|Not all prosthetics are compatible with people, and some individuals opt not to use them at all as they can sometimes be bulky or difficult to use / Photo by By SeventyFour via Shutterstock|
Losing a body part can be a devastating blow to anyone. Fortunately, as modern medicine and technology progress, people could be outfitted with custom prosthetics that could imitate their lost limbs. Just recently, the development of this technology has reached far greater heights.
Uses and Limitations
Prosthetics have been helpful to thousands of amputees for allowing them to be able to recover some of the abilities that their lost limbs performed. However, given the complexity of our limbs and the way they’re controlled by our neural systems through a complex network of nerves and muscles, it is difficult to completely replicate the movements that a normal functioning limb is capable of.
Not all prosthetics are compatible with people, and some individuals opt not to use them at all as they can sometimes be bulky or difficult to use, with about 20% of amputees rejecting their use. However, there have been huge advancements in both surgical techniques and technology that have been getting closer to achieving the results that everyone hopes to see.
Knowing the Prosthesis’ Position
MIT was able to develop a new surgical procedure that allows prosthetics to act more naturally. By using feedback from the remaining nerves and muscle grafts, the prosthetics will be able to tell its position in space without its owner having to rely on visual cues and also be able to feel the amount of pressure being applied to them. Before this method was devised, there was no dependable neural method for allowing an amputee to feel such things with their prosthetics.
Most amputees must visually follow their prosthetic limbs with their eyes in order to determine where it is in space and to make sure it's on the right track. This is because there is an absence of limb control through agonist-antagonist pair muscles, wherein as one muscle contracts, the other stretches or relaxes. The pair sends back signals to the brain at the same time to form a complete sensory picture that allows us to know intuitively where our limbs are even when we’re not looking at them, as explained by Technology Review.com.
By grafting new muscles to the places where the old ones were and attaching the still viable nerve endings to them, an amputee can sense their artificial limb as they normally would their old limb by sending brain signals to it and then receiving the corresponding signals back.
The University of Chicago, according to its own website, has formed a research team that has the ultimate goal of creating a prosthesis with the functionality and dexterity of a normal hand. Using their background experience with somatosensory and motor neuroscience, as well as a grant from the National Institutes of Health reaching about $3.4 million, they hope to create prosthetics that can be controlled with the human mind and receive better sensory input.
The system will incorporate robotic neuroprosthetics that works by implanting a number of electrodes, which serves as connections from the artificial limb to the brain that sends neural signals. These electrodes will detect the neural activity, say, of the person thinking about moving their robotic limb. Prosthetic hands will also be outfitted with complex sensors that will give the person a sophisticated mimic of the sense of touch. While they will also attempt to tackle to problem of moving a prosthetic limb through free space with better dexterity, their main concern will be solving the challenge of controlling a limb once it comes into contact with an object, and adjusting and calibrating the prosthetic in the right ways for it to manipulate the object properly.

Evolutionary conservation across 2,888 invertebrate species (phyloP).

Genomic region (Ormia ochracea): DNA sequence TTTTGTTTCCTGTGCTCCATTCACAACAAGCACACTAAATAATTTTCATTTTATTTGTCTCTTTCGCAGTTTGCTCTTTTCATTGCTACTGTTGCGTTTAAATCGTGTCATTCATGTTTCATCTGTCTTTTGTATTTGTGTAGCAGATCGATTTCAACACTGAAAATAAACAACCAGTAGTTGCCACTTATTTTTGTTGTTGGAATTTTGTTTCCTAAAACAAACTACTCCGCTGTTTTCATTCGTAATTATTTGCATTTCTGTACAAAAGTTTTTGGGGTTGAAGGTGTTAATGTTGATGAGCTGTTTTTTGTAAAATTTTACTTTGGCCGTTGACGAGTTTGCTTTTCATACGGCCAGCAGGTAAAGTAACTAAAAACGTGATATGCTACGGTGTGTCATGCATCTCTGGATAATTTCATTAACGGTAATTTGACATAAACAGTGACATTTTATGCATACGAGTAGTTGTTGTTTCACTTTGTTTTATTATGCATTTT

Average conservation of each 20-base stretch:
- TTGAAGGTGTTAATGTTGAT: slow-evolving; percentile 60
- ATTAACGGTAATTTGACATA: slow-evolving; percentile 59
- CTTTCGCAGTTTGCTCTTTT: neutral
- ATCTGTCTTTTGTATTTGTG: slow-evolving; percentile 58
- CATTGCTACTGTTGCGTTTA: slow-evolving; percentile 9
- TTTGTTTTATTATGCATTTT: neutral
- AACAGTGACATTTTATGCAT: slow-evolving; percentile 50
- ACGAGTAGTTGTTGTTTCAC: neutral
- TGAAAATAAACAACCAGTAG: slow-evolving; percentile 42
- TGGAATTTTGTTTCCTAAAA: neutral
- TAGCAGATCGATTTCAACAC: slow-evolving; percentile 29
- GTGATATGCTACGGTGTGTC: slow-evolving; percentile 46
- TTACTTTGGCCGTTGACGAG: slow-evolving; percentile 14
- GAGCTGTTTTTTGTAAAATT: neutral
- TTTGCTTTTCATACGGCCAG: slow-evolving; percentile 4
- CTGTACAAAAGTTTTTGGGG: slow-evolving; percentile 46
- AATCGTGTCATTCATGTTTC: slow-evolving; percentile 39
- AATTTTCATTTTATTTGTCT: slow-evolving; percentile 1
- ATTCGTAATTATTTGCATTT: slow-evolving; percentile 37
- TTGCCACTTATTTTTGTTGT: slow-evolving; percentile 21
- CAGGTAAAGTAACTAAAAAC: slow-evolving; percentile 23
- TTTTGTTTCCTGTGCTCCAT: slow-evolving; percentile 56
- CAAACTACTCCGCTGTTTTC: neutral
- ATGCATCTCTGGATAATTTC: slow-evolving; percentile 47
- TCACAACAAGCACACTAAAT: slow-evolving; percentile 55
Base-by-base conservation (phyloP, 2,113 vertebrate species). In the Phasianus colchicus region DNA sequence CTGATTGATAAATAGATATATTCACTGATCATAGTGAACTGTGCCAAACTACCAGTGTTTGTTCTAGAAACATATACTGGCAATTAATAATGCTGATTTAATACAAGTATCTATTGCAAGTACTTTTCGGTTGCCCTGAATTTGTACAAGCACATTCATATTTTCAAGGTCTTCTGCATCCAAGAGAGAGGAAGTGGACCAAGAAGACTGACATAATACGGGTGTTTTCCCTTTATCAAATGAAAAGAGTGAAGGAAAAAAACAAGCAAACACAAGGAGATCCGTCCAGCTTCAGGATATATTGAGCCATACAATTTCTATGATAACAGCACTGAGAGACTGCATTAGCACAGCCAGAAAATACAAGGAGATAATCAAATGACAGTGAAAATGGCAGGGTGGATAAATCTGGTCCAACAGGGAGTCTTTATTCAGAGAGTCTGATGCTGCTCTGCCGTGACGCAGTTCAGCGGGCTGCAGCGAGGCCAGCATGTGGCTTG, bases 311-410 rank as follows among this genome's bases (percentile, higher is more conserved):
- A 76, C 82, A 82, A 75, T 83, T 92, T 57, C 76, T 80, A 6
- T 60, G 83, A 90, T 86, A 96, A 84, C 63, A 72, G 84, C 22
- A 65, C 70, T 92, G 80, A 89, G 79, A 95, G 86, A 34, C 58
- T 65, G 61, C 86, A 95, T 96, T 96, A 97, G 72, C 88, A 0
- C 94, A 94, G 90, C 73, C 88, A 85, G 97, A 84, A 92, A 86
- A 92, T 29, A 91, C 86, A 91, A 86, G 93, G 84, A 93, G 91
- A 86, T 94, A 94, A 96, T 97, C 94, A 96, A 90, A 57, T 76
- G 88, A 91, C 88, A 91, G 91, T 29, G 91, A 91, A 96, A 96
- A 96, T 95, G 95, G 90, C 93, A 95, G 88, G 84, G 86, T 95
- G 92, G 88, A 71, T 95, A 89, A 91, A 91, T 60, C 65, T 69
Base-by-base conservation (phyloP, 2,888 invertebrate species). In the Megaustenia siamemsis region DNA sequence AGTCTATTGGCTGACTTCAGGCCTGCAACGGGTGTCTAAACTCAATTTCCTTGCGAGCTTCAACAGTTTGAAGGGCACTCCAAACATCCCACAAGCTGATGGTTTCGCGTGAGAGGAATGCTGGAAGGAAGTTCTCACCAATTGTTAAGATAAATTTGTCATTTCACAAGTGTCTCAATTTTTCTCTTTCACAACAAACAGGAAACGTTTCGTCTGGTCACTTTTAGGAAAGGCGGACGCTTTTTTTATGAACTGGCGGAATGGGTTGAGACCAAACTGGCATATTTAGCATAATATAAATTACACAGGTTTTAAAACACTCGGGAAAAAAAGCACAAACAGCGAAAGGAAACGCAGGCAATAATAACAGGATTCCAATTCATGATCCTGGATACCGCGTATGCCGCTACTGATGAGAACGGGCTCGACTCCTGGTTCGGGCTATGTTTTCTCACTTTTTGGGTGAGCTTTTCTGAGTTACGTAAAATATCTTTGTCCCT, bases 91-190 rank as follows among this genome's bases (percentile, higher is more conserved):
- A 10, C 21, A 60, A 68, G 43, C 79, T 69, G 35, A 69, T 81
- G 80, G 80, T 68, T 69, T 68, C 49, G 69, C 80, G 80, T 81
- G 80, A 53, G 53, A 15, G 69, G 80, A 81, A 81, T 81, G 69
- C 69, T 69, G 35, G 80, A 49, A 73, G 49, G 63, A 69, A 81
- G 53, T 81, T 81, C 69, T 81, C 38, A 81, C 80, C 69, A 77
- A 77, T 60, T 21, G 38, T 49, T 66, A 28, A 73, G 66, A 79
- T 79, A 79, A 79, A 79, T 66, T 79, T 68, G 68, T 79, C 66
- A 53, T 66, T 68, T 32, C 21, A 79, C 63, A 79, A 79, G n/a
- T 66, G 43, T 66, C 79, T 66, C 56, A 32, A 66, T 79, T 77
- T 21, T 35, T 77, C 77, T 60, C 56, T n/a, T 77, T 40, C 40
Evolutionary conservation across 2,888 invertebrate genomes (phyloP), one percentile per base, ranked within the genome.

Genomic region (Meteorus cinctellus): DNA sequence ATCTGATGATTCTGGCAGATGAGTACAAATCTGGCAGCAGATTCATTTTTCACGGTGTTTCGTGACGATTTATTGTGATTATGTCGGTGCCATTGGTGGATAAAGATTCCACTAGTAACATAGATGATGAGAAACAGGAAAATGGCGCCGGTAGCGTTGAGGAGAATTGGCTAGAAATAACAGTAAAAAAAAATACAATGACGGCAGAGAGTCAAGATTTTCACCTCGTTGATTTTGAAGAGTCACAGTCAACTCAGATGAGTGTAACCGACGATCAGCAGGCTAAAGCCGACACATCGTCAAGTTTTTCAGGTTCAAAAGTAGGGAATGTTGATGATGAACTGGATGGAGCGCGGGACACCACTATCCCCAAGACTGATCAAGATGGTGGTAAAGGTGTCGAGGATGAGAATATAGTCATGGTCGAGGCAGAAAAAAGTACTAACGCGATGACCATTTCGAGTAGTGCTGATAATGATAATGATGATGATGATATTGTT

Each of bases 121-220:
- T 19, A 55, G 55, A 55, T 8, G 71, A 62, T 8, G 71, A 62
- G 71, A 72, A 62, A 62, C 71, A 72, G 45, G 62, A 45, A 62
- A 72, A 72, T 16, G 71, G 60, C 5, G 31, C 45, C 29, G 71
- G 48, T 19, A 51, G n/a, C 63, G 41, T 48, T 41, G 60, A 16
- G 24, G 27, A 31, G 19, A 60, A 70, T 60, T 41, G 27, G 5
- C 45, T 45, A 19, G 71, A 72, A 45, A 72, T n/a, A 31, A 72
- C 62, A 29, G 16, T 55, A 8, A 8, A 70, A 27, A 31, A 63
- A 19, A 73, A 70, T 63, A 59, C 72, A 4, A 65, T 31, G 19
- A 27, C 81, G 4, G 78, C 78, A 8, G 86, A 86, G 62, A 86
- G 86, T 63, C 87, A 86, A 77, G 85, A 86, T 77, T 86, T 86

There are a great many challenges that must be faced by researchers attempting to perfect prosthetic technology. Attempting to precisely mimic the motor-neural connection is one of them. Given that there can be anywhere from 12 to 15 thousand nerve fibers in a single-limb system, it is impossible to individually stimulate every single one of these in order to replicate perfect movements. Electrodes are only able to simulate hundreds of them at once, which makes the movements less accurate. Scientists thus use models to find out how certain groups of fibers respond when stimulated at once.
|The University of Chicago has formed a research team that has the ultimate goal of creating a prosthesis with the functionality and dexterity of a normal hand / Photo by By Zoriana Zaitseva via Shutterstock|
Another problem is the longevity of the brain-computer interface. In order to get the most accurate impulses, electrode arrays often need to be implanted into the brain. These neural implants will naturally be rejected by the brain, and it will fight off the foreign device. The implants therefore usually don’t last long—about a few years on average. It would be impractical to have a craniotomy done every few years to implant new ones, as explained by MedicalDevice-Network.com. Thus, scientists must find a way to make sure that these neural systems last a lifetime.
Finally, there’s the problem of the brain itself. The functions of the parts of our brain and how they all interconnect are still a complicated science that has not been perfected.
With several teams working toward the same goal, we may very well see realistic-looking and fully functional prosthetic limbs for amputees in the not-so-distant future.